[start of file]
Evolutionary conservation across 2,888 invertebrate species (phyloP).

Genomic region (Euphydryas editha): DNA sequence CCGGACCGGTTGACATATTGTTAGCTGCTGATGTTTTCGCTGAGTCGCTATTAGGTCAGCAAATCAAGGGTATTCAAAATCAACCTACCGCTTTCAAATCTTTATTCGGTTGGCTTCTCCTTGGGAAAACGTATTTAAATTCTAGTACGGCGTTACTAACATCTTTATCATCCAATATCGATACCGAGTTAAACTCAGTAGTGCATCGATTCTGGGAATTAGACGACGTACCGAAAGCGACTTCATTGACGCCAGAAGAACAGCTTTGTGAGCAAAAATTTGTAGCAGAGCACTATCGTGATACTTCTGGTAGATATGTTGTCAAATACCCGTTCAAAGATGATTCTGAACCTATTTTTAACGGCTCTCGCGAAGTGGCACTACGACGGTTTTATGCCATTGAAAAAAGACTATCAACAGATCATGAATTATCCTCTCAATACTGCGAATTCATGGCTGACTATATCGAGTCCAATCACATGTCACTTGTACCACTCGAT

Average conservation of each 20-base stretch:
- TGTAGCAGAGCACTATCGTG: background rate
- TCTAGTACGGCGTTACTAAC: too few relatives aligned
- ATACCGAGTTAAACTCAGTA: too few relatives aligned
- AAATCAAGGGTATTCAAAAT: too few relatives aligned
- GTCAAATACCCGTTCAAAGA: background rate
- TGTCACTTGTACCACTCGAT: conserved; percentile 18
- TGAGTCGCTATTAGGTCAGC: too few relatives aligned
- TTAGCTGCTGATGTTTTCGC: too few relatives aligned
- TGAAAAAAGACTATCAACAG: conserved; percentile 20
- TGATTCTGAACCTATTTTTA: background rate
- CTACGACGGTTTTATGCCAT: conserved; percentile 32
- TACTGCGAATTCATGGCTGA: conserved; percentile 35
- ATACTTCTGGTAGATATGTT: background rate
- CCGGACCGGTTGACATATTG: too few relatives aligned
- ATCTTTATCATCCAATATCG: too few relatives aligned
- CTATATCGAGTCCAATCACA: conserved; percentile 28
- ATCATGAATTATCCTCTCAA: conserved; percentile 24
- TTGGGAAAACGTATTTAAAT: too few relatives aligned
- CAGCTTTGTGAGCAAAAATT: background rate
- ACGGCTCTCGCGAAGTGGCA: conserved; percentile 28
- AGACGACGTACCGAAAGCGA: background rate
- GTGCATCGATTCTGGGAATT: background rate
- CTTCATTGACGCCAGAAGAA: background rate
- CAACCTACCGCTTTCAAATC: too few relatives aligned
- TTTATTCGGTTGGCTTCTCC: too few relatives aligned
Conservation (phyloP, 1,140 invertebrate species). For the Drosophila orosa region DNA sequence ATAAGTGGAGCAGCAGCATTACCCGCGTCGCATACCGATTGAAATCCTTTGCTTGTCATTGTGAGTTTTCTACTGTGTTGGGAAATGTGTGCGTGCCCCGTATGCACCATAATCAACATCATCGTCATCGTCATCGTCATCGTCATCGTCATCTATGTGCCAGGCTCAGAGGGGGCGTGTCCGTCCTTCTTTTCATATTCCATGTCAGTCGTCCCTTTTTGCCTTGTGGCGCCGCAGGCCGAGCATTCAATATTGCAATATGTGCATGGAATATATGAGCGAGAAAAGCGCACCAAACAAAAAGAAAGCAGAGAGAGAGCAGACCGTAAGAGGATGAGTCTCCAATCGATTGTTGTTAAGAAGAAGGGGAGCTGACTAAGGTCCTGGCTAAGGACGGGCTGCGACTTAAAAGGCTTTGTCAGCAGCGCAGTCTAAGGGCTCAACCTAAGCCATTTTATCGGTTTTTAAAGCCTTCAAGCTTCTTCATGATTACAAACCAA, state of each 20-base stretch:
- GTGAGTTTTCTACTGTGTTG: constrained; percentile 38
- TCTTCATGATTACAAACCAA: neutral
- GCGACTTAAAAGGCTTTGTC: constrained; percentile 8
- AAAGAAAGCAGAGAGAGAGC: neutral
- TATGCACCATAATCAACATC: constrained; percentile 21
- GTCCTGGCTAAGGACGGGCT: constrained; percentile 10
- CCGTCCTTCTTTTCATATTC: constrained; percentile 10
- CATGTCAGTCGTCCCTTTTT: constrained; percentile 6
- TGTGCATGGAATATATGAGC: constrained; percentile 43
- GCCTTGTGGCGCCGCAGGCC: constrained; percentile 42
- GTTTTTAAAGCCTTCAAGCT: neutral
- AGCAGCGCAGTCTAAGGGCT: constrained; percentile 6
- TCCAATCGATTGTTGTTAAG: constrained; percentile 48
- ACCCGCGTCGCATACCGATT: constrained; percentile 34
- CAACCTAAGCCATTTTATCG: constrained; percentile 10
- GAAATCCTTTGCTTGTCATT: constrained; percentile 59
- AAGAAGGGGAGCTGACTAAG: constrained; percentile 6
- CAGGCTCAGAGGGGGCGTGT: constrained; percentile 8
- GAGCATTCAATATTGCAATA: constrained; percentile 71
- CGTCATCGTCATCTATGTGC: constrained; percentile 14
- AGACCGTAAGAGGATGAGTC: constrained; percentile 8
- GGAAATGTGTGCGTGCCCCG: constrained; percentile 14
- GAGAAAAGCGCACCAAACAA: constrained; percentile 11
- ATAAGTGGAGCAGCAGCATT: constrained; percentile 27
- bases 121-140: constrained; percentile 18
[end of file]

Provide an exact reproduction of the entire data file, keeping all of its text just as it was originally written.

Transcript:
Evolutionary conservation across 2,888 invertebrate species (phyloP).

Genomic region (Euphydryas editha): DNA sequence CCGGACCGGTTGACATATTGTTAGCTGCTGATGTTTTCGCTGAGTCGCTATTAGGTCAGCAAATCAAGGGTATTCAAAATCAACCTACCGCTTTCAAATCTTTATTCGGTTGGCTTCTCCTTGGGAAAACGTATTTAAATTCTAGTACGGCGTTACTAACATCTTTATCATCCAATATCGATACCGAGTTAAACTCAGTAGTGCATCGATTCTGGGAATTAGACGACGTACCGAAAGCGACTTCATTGACGCCAGAAGAACAGCTTTGTGAGCAAAAATTTGTAGCAGAGCACTATCGTGATACTTCTGGTAGATATGTTGTCAAATACCCGTTCAAAGATGATTCTGAACCTATTTTTAACGGCTCTCGCGAAGTGGCACTACGACGGTTTTATGCCATTGAAAAAAGACTATCAACAGATCATGAATTATCCTCTCAATACTGCGAATTCATGGCTGACTATATCGAGTCCAATCACATGTCACTTGTACCACTCGAT

Average conservation of each 20-base stretch:
- TGTAGCAGAGCACTATCGTG: background rate
- TCTAGTACGGCGTTACTAAC: too few relatives aligned
- ATACCGAGTTAAACTCAGTA: too few relatives aligned
- AAATCAAGGGTATTCAAAAT: too few relatives aligned
- GTCAAATACCCGTTCAAAGA: background rate
- TGTCACTTGTACCACTCGAT: conserved; percentile 18
- TGAGTCGCTATTAGGTCAGC: too few relatives aligned
- TTAGCTGCTGATGTTTTCGC: too few relatives aligned
- TGAAAAAAGACTATCAACAG: conserved; percentile 20
- TGATTCTGAACCTATTTTTA: background rate
- CTACGACGGTTTTATGCCAT: conserved; percentile 32
- TACTGCGAATTCATGGCTGA: conserved; percentile 35
- ATACTTCTGGTAGATATGTT: background rate
- CCGGACCGGTTGACATATTG: too few relatives aligned
- ATCTTTATCATCCAATATCG: too few relatives aligned
- CTATATCGAGTCCAATCACA: conserved; percentile 28
- ATCATGAATTATCCTCTCAA: conserved; percentile 24
- TTGGGAAAACGTATTTAAAT: too few relatives aligned
- CAGCTTTGTGAGCAAAAATT: background rate
- ACGGCTCTCGCGAAGTGGCA: conserved; percentile 28
- AGACGACGTACCGAAAGCGA: background rate
- GTGCATCGATTCTGGGAATT: background rate
- CTTCATTGACGCCAGAAGAA: background rate
- CAACCTACCGCTTTCAAATC: too few relatives aligned
- TTTATTCGGTTGGCTTCTCC: too few relatives aligned
Conservation (phyloP, 1,140 invertebrate species). For the Drosophila orosa region DNA sequence ATAAGTGGAGCAGCAGCATTACCCGCGTCGCATACCGATTGAAATCCTTTGCTTGTCATTGTGAGTTTTCTACTGTGTTGGGAAATGTGTGCGTGCCCCGTATGCACCATAATCAACATCATCGTCATCGTCATCGTCATCGTCATCGTCATCTATGTGCCAGGCTCAGAGGGGGCGTGTCCGTCCTTCTTTTCATATTCCATGTCAGTCGTCCCTTTTTGCCTTGTGGCGCCGCAGGCCGAGCATTCAATATTGCAATATGTGCATGGAATATATGAGCGAGAAAAGCGCACCAAACAAAAAGAAAGCAGAGAGAGAGCAGACCGTAAGAGGATGAGTCTCCAATCGATTGTTGTTAAGAAGAAGGGGAGCTGACTAAGGTCCTGGCTAAGGACGGGCTGCGACTTAAAAGGCTTTGTCAGCAGCGCAGTCTAAGGGCTCAACCTAAGCCATTTTATCGGTTTTTAAAGCCTTCAAGCTTCTTCATGATTACAAACCAA, state of each 20-base stretch:
- GTGAGTTTTCTACTGTGTTG: constrained; percentile 38
- TCTTCATGATTACAAACCAA: neutral
- GCGACTTAAAAGGCTTTGTC: constrained; percentile 8
- AAAGAAAGCAGAGAGAGAGC: neutral
- TATGCACCATAATCAACATC: constrained; percentile 21
- GTCCTGGCTAAGGACGGGCT: constrained; percentile 10
- CCGTCCTTCTTTTCATATTC: constrained; percentile 10
- CATGTCAGTCGTCCCTTTTT: constrained; percentile 6
- TGTGCATGGAATATATGAGC: constrained; percentile 43
- GCCTTGTGGCGCCGCAGGCC: constrained; percentile 42
- GTTTTTAAAGCCTTCAAGCT: neutral
- AGCAGCGCAGTCTAAGGGCT: constrained; percentile 6
- TCCAATCGATTGTTGTTAAG: constrained; percentile 48
- ACCCGCGTCGCATACCGATT: constrained; percentile 34
- CAACCTAAGCCATTTTATCG: constrained; percentile 10
- GAAATCCTTTGCTTGTCATT: constrained; percentile 59
- AAGAAGGGGAGCTGACTAAG: constrained; percentile 6
- CAGGCTCAGAGGGGGCGTGT: constrained; percentile 8
- GAGCATTCAATATTGCAATA: constrained; percentile 71
- CGTCATCGTCATCTATGTGC: constrained; percentile 14
- AGACCGTAAGAGGATGAGTC: constrained; percentile 8
- GGAAATGTGTGCGTGCCCCG: constrained; percentile 14
- GAGAAAAGCGCACCAAACAA: constrained; percentile 11
- ATAAGTGGAGCAGCAGCATT: constrained; percentile 27
- bases 121-140: constrained; percentile 18